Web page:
The Only Reason the Pence-Kaine VP Debate Matters

Hint: It could help Donald Trump

Mike Pence Tim Kaine VP Debate

For the most part, watching a vice-presidential debate packs all the fun and excitement of a visit to the cemetery.

While Hillary Clinton and Donald Trump’s first debate shattered the previous record set by Ronald Reagan and Jimmy Carter in 1980 — scoring an eye-popping 84 million viewers — Tuesday’s face-off between their low-key running mates could shatter another record by becoming the lowest-rated VP debate in American history. (Right now that honor belongs to Al Gore and Jack Kemp, who in 1996 drew a meager 26.6 million viewers).

“It’s going to be a debate between two boring white guys,” Jack Pitney, professor of government at California’s Claremont McKenna College, told TheWrap. “More substance and no personal attacks.”

But there is one good reason to watch: If Pence does in fact manage to pull off a victory, it could change the narrative for the Trump campaign, anchored by a string of recent controversies and a widely panned debate performance last week.

Pence isn’t known for a fiery personality, but unlike Trump, he’s held elected office. The debate could be just what Trump’s spin-doctors ordered: The perfect opportunity for Pence to showcase his policy chops.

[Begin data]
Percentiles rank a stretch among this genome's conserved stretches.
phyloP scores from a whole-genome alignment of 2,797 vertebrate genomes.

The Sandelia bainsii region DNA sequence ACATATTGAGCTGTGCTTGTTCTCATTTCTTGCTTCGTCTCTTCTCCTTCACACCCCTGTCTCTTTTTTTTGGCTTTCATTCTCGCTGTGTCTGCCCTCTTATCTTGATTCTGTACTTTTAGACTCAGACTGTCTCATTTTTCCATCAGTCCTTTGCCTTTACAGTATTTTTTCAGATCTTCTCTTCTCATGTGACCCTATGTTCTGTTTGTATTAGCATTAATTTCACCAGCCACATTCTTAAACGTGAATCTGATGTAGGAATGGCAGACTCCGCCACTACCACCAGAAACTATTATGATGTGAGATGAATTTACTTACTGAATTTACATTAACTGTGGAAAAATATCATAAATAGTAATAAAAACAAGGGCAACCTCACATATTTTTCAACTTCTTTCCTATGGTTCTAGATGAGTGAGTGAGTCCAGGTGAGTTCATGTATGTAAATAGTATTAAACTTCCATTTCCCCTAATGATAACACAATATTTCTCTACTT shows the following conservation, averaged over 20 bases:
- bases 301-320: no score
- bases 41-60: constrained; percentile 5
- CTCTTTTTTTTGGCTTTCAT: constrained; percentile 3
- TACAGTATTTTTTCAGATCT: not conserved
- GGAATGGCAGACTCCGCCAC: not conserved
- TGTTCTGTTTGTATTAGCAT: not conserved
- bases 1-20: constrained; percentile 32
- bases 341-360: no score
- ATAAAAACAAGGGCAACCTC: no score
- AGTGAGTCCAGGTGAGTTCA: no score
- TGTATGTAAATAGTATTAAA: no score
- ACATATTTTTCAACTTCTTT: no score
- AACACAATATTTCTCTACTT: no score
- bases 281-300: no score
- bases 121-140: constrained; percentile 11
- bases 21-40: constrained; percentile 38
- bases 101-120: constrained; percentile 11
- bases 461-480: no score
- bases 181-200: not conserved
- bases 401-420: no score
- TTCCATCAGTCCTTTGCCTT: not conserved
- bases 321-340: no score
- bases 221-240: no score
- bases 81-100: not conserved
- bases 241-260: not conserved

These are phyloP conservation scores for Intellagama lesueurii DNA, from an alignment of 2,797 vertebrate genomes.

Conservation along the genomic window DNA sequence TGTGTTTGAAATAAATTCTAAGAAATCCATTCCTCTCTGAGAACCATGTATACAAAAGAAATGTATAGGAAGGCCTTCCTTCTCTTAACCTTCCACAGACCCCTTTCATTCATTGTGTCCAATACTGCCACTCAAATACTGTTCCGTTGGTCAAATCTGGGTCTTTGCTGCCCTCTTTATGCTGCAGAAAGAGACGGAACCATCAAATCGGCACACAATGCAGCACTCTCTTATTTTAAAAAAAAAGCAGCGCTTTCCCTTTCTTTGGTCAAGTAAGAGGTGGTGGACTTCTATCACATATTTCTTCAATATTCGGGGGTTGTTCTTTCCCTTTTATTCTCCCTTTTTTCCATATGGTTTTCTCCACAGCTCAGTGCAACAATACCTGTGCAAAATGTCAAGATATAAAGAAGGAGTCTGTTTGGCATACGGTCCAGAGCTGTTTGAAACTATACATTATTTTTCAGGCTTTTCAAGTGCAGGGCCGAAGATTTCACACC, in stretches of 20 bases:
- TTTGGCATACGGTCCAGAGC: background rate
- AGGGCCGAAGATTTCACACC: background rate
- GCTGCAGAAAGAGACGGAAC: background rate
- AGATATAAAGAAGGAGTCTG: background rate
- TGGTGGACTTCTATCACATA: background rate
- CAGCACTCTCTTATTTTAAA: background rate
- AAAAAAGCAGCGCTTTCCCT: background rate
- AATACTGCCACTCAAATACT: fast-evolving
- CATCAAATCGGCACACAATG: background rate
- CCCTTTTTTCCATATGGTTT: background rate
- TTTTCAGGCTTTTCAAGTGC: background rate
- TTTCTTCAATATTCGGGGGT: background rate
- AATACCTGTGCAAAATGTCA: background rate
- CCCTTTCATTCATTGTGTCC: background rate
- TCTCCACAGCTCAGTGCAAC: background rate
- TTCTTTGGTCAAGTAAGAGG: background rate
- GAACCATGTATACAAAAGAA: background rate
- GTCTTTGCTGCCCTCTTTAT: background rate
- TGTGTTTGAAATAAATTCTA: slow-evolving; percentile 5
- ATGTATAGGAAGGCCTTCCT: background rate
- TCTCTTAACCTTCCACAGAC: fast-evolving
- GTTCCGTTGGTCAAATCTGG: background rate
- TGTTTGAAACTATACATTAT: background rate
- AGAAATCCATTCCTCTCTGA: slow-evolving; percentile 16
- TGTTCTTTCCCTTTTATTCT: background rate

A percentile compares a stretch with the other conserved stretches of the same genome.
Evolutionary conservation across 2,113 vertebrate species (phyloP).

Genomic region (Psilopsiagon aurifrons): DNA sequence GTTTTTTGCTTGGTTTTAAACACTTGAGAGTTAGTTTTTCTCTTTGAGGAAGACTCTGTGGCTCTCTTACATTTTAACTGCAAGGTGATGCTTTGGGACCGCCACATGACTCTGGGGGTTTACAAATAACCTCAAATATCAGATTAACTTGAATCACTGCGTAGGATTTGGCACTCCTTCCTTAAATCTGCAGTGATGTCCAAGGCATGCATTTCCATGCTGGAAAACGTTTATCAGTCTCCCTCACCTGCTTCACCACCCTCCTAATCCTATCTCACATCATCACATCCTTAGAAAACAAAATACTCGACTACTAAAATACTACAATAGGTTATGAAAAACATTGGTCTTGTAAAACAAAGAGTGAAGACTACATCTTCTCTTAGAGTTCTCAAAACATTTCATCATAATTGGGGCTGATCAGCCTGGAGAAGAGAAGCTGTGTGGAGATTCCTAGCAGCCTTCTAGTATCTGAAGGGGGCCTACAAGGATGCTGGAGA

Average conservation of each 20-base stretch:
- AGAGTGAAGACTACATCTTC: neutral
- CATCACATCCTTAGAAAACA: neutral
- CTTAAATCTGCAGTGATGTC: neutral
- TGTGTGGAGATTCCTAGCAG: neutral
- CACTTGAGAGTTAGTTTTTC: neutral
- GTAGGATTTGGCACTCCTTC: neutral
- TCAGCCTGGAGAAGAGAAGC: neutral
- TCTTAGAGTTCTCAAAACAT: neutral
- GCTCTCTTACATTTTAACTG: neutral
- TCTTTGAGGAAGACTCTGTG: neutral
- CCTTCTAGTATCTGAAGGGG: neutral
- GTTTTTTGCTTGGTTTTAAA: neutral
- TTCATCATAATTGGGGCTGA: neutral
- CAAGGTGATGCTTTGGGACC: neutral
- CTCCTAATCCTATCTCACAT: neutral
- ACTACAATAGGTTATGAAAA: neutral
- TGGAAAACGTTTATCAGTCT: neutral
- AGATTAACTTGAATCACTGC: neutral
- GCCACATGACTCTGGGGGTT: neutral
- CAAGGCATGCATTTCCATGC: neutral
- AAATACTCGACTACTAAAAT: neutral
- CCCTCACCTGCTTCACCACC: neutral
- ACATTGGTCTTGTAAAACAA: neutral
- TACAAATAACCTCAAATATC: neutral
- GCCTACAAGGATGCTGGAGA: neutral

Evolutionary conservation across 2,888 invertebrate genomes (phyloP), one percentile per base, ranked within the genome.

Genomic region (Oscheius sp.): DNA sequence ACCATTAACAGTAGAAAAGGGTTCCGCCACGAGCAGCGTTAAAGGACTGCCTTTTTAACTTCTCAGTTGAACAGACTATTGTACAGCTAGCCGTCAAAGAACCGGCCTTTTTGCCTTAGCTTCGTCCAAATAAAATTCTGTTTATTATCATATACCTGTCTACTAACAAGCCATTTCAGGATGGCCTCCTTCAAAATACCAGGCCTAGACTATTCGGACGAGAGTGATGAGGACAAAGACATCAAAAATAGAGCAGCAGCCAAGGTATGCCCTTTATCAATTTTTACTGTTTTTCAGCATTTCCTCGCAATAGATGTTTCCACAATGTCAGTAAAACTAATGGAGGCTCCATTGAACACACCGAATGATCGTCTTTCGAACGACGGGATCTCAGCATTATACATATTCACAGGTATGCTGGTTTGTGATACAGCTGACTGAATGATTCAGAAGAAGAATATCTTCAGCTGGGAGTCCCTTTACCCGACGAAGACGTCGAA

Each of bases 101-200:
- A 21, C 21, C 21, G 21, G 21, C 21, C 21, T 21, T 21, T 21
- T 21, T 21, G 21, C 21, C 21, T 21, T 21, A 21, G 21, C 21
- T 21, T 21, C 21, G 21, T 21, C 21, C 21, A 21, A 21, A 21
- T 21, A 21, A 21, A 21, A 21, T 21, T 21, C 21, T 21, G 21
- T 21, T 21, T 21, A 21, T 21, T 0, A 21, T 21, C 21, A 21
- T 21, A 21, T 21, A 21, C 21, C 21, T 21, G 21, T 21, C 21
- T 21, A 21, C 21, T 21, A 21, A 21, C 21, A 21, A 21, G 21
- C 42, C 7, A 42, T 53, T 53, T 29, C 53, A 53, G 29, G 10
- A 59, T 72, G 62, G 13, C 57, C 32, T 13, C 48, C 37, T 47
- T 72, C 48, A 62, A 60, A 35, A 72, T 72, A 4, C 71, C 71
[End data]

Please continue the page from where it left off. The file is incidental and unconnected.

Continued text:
Another reason to pay attention is that both Pence and Kaine have been effective clean-up guys for their bosses’ gaffes and scandals so far. But if Pence hopes to clean up for Trump’s latest gaffes, said Pitney, “He’s going to need a really big shovel.”

Running mates can, at times, lift a presidential nominee who’s had a bad showing on their first debate. Some would argue that Dick Cheney’s strong showing helped George W. Bush bounce back after a bad first-debate performance in 2004 against John Kerry. And Obama got help from Joe Biden’s dominating performance in 2012 against Paul Ryan.

George H.W. Bush, meanwhile, won the presidency in 1988 in spite of his running mate, Dan Quayle, suffering a humiliating burn at the hands of Lloyd Bentsen.

Neither Pence nor Kaine is exactly Sarah Palin when it comes to holding the nation at rapt fascination. A recent ABC poll found that 41 percent of those surveyed couldn’t name the Republican vice presidential nominee, while 46 percent couldn’t name the Democrat.

Kaine himself admitted he is “boring” right before being picked as Clinton’s running mate. And during the Republican National Convention in Cleveland this summer, Pence introduced himself to the audience by saying: “To those of you who don’t know me, which is most of you…”

Maybe that will change tonight. Or maybe not.